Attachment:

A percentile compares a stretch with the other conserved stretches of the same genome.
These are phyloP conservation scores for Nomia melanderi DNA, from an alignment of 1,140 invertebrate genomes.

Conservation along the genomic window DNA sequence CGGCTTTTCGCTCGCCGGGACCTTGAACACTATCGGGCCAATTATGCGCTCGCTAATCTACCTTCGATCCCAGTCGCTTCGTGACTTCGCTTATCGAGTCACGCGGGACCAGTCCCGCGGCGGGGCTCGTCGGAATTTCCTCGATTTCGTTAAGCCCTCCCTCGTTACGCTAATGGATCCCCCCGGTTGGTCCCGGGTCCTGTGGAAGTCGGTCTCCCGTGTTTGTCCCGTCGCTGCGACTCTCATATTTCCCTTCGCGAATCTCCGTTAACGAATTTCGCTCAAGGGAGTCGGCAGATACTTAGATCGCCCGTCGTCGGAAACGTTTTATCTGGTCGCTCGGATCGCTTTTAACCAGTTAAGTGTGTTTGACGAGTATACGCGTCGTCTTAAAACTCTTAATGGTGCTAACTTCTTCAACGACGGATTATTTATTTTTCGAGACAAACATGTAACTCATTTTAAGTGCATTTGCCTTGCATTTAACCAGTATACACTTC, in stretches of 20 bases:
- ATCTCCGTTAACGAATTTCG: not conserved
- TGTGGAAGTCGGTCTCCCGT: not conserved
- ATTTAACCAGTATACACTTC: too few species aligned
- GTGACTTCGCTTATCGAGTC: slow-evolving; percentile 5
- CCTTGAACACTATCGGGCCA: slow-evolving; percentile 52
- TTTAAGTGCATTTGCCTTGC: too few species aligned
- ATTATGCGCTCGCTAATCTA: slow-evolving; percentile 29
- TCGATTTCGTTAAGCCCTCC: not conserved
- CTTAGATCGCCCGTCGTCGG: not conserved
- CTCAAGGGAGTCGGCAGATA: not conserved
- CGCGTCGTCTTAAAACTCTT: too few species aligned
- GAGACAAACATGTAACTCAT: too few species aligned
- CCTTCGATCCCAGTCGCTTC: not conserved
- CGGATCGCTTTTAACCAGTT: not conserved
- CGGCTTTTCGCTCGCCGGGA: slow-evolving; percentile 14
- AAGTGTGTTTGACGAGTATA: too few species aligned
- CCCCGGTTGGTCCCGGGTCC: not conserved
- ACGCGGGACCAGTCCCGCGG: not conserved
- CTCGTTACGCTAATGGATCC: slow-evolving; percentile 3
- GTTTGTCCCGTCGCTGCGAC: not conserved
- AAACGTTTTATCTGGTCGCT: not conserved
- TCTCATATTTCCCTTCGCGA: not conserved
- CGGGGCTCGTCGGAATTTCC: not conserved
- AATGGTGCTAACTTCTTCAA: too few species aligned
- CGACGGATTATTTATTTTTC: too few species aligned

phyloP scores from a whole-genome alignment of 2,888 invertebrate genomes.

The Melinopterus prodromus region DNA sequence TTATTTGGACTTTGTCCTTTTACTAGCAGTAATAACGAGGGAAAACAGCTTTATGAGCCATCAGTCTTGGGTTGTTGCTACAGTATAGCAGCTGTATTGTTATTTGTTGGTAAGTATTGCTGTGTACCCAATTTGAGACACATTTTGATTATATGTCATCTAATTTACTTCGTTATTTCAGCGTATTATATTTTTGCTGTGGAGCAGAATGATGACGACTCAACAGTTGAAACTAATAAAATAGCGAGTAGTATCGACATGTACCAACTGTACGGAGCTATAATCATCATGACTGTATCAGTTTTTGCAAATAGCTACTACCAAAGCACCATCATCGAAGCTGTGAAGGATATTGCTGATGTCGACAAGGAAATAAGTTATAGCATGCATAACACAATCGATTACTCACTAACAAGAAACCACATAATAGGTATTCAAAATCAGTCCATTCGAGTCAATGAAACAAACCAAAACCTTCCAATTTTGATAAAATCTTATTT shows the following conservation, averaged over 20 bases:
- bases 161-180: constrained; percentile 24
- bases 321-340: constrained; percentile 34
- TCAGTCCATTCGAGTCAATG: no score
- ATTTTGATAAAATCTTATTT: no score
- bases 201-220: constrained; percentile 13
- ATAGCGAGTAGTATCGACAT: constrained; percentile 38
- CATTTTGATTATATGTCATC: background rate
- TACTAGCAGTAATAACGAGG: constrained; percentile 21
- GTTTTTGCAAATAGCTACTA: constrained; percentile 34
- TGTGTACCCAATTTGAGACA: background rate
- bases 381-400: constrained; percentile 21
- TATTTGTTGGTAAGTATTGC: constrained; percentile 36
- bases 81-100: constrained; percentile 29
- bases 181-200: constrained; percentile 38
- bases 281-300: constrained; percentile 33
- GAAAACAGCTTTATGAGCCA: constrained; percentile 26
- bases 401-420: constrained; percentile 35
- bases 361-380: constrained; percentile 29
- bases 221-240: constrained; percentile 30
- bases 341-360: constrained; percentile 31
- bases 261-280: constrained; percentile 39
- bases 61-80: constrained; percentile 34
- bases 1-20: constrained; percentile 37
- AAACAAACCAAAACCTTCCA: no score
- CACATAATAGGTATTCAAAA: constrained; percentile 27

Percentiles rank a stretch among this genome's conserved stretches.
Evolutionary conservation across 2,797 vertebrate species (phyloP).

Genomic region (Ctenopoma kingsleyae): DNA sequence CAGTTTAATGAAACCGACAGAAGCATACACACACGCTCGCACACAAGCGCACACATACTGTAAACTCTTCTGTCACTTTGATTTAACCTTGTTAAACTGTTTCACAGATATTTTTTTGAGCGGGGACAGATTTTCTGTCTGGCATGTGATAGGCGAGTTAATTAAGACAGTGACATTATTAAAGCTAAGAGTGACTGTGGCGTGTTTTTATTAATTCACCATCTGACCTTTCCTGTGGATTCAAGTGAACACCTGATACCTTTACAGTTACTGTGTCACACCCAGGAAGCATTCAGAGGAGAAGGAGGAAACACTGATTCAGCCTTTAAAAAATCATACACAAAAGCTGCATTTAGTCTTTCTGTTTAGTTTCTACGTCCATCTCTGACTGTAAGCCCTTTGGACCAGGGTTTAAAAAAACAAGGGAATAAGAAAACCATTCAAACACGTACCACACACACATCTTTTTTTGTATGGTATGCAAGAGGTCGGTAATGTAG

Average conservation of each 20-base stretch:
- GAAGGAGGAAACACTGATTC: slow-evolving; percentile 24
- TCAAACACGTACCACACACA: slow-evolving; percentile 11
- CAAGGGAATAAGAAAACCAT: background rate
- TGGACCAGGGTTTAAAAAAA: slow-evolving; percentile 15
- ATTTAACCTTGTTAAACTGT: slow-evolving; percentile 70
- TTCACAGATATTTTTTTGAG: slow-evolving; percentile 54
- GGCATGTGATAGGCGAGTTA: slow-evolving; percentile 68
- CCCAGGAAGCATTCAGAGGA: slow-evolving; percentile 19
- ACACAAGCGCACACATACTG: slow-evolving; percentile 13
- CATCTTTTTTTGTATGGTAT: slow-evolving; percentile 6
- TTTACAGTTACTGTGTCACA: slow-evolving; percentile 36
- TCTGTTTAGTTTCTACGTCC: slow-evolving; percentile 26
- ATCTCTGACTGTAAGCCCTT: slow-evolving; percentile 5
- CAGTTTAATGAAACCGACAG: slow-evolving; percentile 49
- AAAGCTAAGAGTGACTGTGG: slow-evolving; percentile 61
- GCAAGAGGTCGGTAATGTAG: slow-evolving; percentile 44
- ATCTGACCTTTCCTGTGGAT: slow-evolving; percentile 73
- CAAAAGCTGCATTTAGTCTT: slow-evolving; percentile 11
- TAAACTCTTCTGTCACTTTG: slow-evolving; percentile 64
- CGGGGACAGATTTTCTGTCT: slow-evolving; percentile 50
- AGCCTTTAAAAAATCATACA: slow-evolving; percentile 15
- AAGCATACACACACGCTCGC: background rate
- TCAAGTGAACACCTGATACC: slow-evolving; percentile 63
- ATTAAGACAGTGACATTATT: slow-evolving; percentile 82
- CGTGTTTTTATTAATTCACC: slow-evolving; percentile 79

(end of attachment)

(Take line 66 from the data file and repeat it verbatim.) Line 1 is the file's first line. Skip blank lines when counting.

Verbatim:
- GGCATGTGATAGGCGAGTTA: slow-evolving; percentile 68